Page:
Lander salmonella outbreak controlled, 10 cases counted

Dec 8, 2017 By Kelli Ameling, Staff Wrier

A salmonella outbreak reported in November is now under control, according to state health officials.

The Wyoming Department of Health says the illness did not spread outside of Lander, where a total of 10 confirmed cases were reported.

Last month there had been six confirmed cases, all from Lander.

"No new cases have been reported in the last two weeks," WDH spokeswoman Kim Deti said Dec. 1.

Deti said the outbreak was "likely introduced into a daycare by a sick child and then spread from there."


Fremont County Public Health information officer Teresa Nirider described salmonella as a bacterial infection that can be "very contagious." In a press release she said most people infected with salmonella develop diarrhea, fever and abdominal cramps between 12 and 72 hours after infection, and the illness usually lasts four to seven days.

Most individuals recover without treatment, though in some cases the diarrhea can be so severe that the patient needs to be hospitalized, the press release states. In those cases, Nirider said, the infection can spread from the intestines to the bloodstream and from there to other body sites, potentially causing death unless the person is treated quickly with antibiotics.

Such severe cases are more common in the elderly, infants and those with impaired immune systems.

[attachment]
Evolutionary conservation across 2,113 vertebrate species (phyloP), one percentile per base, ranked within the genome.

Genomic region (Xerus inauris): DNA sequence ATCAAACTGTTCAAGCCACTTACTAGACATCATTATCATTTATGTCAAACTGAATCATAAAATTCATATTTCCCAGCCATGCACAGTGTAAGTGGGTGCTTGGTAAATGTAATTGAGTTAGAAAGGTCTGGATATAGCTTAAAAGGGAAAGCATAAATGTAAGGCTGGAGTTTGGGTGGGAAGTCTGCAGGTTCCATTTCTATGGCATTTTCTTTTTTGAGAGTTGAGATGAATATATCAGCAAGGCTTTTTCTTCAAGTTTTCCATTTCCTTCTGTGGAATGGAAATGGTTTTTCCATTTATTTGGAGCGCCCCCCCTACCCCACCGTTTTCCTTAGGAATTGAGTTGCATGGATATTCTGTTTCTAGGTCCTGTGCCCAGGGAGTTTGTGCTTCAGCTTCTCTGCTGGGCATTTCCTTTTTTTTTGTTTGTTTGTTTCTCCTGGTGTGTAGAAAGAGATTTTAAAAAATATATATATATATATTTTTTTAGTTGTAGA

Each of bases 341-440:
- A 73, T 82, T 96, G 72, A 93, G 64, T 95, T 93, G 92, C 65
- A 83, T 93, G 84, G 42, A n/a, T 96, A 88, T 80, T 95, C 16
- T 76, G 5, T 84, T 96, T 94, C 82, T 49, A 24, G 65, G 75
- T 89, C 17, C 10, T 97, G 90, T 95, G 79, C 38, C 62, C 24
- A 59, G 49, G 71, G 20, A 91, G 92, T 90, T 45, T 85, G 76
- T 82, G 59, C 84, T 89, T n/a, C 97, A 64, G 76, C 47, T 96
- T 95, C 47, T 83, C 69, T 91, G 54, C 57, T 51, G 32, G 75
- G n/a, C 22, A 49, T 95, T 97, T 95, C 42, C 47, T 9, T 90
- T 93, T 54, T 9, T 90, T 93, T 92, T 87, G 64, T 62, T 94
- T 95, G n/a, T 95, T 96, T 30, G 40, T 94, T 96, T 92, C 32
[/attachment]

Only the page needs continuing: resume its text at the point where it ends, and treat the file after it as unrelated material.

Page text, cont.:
The initial report about the outbreak came in to the public health office in Lander from an area health care provider, Nirider said.

"Generally a provider lets us know - whether it's a hospital or a doctor - they'll let us know we're seeing a cluster," she told The Ranger. "That's kind of what happened with this."

She said the report involved multiple "clusters" of gastroenteritis in several different settings, including child care centers and schools, where "several children" had presented with nausea, vomiting and diarrhea.

Her press release said most of the sick people had reported bloody diarrhea lasting at least three days, fever, nausea and some vomiting.

Nirider said day care providers and child educators can take extra precautions to avoid transmitting illnesses like salmonella.

For example, she advised anyone responsible for diaper changing to wash their hands after tending to each child and to clean the surface used in between each changing.

Nirider added that sick people should make sure to stay home, wash their hands regularly and avoid contact with others.

"That's how these things get out of hand," she said. "You're shedding that virus every time you go to the bathroom, work, school, church, shopping. ... You need to stay home."

For more information call FCPH at 856-6979.

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